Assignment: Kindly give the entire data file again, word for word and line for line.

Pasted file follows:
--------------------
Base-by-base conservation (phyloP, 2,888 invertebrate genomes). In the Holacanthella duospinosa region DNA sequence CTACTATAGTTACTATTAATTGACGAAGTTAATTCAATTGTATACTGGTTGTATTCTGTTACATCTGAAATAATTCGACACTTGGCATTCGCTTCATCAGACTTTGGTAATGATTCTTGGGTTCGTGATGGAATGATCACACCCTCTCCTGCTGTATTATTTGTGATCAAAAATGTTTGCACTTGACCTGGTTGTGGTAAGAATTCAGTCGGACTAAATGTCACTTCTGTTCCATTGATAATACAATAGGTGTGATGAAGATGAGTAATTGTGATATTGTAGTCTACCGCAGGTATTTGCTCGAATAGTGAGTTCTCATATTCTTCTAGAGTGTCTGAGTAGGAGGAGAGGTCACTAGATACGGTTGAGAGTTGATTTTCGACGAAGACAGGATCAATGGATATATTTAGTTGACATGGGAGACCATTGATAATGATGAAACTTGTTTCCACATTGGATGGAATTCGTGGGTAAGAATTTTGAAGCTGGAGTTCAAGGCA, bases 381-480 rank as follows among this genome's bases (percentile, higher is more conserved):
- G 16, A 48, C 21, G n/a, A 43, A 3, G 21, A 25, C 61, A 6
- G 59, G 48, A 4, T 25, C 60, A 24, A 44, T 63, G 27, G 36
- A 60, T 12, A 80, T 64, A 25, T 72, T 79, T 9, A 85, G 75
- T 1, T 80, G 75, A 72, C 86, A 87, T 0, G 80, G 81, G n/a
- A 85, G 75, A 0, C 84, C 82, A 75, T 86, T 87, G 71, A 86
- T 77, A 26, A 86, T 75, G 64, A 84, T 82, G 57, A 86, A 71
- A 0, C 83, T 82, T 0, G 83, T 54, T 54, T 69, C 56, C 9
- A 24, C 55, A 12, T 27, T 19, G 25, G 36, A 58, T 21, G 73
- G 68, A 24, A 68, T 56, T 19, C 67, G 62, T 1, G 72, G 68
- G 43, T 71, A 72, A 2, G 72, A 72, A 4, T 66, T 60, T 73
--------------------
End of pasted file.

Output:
Base-by-base conservation (phyloP, 2,888 invertebrate genomes). In the Holacanthella duospinosa region DNA sequence CTACTATAGTTACTATTAATTGACGAAGTTAATTCAATTGTATACTGGTTGTATTCTGTTACATCTGAAATAATTCGACACTTGGCATTCGCTTCATCAGACTTTGGTAATGATTCTTGGGTTCGTGATGGAATGATCACACCCTCTCCTGCTGTATTATTTGTGATCAAAAATGTTTGCACTTGACCTGGTTGTGGTAAGAATTCAGTCGGACTAAATGTCACTTCTGTTCCATTGATAATACAATAGGTGTGATGAAGATGAGTAATTGTGATATTGTAGTCTACCGCAGGTATTTGCTCGAATAGTGAGTTCTCATATTCTTCTAGAGTGTCTGAGTAGGAGGAGAGGTCACTAGATACGGTTGAGAGTTGATTTTCGACGAAGACAGGATCAATGGATATATTTAGTTGACATGGGAGACCATTGATAATGATGAAACTTGTTTCCACATTGGATGGAATTCGTGGGTAAGAATTTTGAAGCTGGAGTTCAAGGCA, bases 381-480 rank as follows among this genome's bases (percentile, higher is more conserved):
- G 16, A 48, C 21, G n/a, A 43, A 3, G 21, A 25, C 61, A 6
- G 59, G 48, A 4, T 25, C 60, A 24, A 44, T 63, G 27, G 36
- A 60, T 12, A 80, T 64, A 25, T 72, T 79, T 9, A 85, G 75
- T 1, T 80, G 75, A 72, C 86, A 87, T 0, G 80, G 81, G n/a
- A 85, G 75, A 0, C 84, C 82, A 75, T 86, T 87, G 71, A 86
- T 77, A 26, A 86, T 75, G 64, A 84, T 82, G 57, A 86, A 71
- A 0, C 83, T 82, T 0, G 83, T 54, T 54, T 69, C 56, C 9
- A 24, C 55, A 12, T 27, T 19, G 25, G 36, A 58, T 21, G 73
- G 68, A 24, A 68, T 56, T 19, C 67, G 62, T 1, G 72, G 68
- G 43, T 71, A 72, A 2, G 72, A 72, A 4, T 66, T 60, T 73